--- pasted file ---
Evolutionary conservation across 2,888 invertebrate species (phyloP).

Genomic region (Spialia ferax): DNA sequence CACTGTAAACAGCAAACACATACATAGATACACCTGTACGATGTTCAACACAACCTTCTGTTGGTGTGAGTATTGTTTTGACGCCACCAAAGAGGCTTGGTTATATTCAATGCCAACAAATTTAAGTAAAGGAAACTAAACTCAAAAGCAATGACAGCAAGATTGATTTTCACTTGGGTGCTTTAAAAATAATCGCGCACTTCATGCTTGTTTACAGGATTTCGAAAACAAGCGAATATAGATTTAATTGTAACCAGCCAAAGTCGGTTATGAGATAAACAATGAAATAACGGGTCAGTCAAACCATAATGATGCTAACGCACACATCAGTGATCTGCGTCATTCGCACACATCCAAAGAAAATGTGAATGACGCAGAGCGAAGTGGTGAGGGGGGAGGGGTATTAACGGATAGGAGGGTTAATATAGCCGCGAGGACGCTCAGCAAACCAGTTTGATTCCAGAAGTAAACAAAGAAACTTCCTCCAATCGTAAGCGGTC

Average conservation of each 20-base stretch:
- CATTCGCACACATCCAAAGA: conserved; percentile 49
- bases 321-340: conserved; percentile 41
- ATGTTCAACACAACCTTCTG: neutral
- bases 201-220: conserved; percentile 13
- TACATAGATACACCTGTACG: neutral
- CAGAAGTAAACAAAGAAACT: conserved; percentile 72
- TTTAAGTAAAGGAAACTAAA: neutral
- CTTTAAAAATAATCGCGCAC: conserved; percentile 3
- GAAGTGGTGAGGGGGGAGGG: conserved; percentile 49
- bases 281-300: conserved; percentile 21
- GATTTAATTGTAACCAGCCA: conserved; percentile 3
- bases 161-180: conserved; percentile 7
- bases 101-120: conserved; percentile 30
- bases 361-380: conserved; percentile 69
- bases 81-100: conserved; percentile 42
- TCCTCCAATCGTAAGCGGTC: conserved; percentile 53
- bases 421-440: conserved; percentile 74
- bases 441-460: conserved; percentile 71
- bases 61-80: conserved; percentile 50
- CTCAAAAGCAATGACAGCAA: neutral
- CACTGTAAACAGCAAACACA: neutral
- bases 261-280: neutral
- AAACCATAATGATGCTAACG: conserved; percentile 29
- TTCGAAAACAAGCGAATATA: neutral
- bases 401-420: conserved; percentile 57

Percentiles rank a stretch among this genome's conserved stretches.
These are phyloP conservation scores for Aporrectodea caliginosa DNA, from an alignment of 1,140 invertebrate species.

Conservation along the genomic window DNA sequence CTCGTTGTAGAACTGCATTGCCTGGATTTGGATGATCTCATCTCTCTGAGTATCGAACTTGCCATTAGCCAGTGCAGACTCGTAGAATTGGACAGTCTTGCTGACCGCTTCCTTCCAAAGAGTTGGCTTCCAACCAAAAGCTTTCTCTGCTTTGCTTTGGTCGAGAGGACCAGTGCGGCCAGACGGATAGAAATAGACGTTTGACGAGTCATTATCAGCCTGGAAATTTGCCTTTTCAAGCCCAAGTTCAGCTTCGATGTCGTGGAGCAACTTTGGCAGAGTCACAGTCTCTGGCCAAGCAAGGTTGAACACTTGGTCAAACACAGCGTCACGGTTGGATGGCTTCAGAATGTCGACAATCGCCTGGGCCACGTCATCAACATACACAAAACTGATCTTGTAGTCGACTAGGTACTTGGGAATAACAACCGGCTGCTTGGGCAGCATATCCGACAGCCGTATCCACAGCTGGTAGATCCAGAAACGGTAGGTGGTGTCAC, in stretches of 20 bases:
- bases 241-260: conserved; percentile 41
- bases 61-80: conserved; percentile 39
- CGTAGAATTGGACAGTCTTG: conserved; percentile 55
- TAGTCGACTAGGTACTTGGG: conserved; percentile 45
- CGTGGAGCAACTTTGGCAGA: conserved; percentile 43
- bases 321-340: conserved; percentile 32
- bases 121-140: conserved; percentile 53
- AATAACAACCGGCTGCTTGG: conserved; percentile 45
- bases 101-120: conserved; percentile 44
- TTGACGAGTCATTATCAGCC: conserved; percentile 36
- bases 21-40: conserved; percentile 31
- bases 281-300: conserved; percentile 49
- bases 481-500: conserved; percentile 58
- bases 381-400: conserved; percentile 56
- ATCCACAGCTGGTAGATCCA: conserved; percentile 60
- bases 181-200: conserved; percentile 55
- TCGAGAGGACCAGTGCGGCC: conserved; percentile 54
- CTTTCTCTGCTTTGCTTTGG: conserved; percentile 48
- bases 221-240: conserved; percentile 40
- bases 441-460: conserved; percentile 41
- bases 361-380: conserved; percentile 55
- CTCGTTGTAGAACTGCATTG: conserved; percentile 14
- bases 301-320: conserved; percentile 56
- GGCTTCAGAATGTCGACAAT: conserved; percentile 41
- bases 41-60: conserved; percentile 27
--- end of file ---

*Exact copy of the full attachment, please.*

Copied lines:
Evolutionary conservation across 2,888 invertebrate species (phyloP).

Genomic region (Spialia ferax): DNA sequence CACTGTAAACAGCAAACACATACATAGATACACCTGTACGATGTTCAACACAACCTTCTGTTGGTGTGAGTATTGTTTTGACGCCACCAAAGAGGCTTGGTTATATTCAATGCCAACAAATTTAAGTAAAGGAAACTAAACTCAAAAGCAATGACAGCAAGATTGATTTTCACTTGGGTGCTTTAAAAATAATCGCGCACTTCATGCTTGTTTACAGGATTTCGAAAACAAGCGAATATAGATTTAATTGTAACCAGCCAAAGTCGGTTATGAGATAAACAATGAAATAACGGGTCAGTCAAACCATAATGATGCTAACGCACACATCAGTGATCTGCGTCATTCGCACACATCCAAAGAAAATGTGAATGACGCAGAGCGAAGTGGTGAGGGGGGAGGGGTATTAACGGATAGGAGGGTTAATATAGCCGCGAGGACGCTCAGCAAACCAGTTTGATTCCAGAAGTAAACAAAGAAACTTCCTCCAATCGTAAGCGGTC

Average conservation of each 20-base stretch:
- CATTCGCACACATCCAAAGA: conserved; percentile 49
- bases 321-340: conserved; percentile 41
- ATGTTCAACACAACCTTCTG: neutral
- bases 201-220: conserved; percentile 13
- TACATAGATACACCTGTACG: neutral
- CAGAAGTAAACAAAGAAACT: conserved; percentile 72
- TTTAAGTAAAGGAAACTAAA: neutral
- CTTTAAAAATAATCGCGCAC: conserved; percentile 3
- GAAGTGGTGAGGGGGGAGGG: conserved; percentile 49
- bases 281-300: conserved; percentile 21
- GATTTAATTGTAACCAGCCA: conserved; percentile 3
- bases 161-180: conserved; percentile 7
- bases 101-120: conserved; percentile 30
- bases 361-380: conserved; percentile 69
- bases 81-100: conserved; percentile 42
- TCCTCCAATCGTAAGCGGTC: conserved; percentile 53
- bases 421-440: conserved; percentile 74
- bases 441-460: conserved; percentile 71
- bases 61-80: conserved; percentile 50
- CTCAAAAGCAATGACAGCAA: neutral
- CACTGTAAACAGCAAACACA: neutral
- bases 261-280: neutral
- AAACCATAATGATGCTAACG: conserved; percentile 29
- TTCGAAAACAAGCGAATATA: neutral
- bases 401-420: conserved; percentile 57

Percentiles rank a stretch among this genome's conserved stretches.
These are phyloP conservation scores for Aporrectodea caliginosa DNA, from an alignment of 1,140 invertebrate species.

Conservation along the genomic window DNA sequence CTCGTTGTAGAACTGCATTGCCTGGATTTGGATGATCTCATCTCTCTGAGTATCGAACTTGCCATTAGCCAGTGCAGACTCGTAGAATTGGACAGTCTTGCTGACCGCTTCCTTCCAAAGAGTTGGCTTCCAACCAAAAGCTTTCTCTGCTTTGCTTTGGTCGAGAGGACCAGTGCGGCCAGACGGATAGAAATAGACGTTTGACGAGTCATTATCAGCCTGGAAATTTGCCTTTTCAAGCCCAAGTTCAGCTTCGATGTCGTGGAGCAACTTTGGCAGAGTCACAGTCTCTGGCCAAGCAAGGTTGAACACTTGGTCAAACACAGCGTCACGGTTGGATGGCTTCAGAATGTCGACAATCGCCTGGGCCACGTCATCAACATACACAAAACTGATCTTGTAGTCGACTAGGTACTTGGGAATAACAACCGGCTGCTTGGGCAGCATATCCGACAGCCGTATCCACAGCTGGTAGATCCAGAAACGGTAGGTGGTGTCAC, in stretches of 20 bases:
- bases 241-260: conserved; percentile 41
- bases 61-80: conserved; percentile 39
- CGTAGAATTGGACAGTCTTG: conserved; percentile 55
- TAGTCGACTAGGTACTTGGG: conserved; percentile 45
- CGTGGAGCAACTTTGGCAGA: conserved; percentile 43
- bases 321-340: conserved; percentile 32
- bases 121-140: conserved; percentile 53
- AATAACAACCGGCTGCTTGG: conserved; percentile 45
- bases 101-120: conserved; percentile 44
- TTGACGAGTCATTATCAGCC: conserved; percentile 36
- bases 21-40: conserved; percentile 31
- bases 281-300: conserved; percentile 49
- bases 481-500: conserved; percentile 58
- bases 381-400: conserved; percentile 56
- ATCCACAGCTGGTAGATCCA: conserved; percentile 60
- bases 181-200: conserved; percentile 55
- TCGAGAGGACCAGTGCGGCC: conserved; percentile 54
- CTTTCTCTGCTTTGCTTTGG: conserved; percentile 48
- bases 221-240: conserved; percentile 40
- bases 441-460: conserved; percentile 41
- bases 361-380: conserved; percentile 55
- CTCGTTGTAGAACTGCATTG: conserved; percentile 14
- bases 301-320: conserved; percentile 56
- GGCTTCAGAATGTCGACAAT: conserved; percentile 41
- bases 41-60: conserved; percentile 27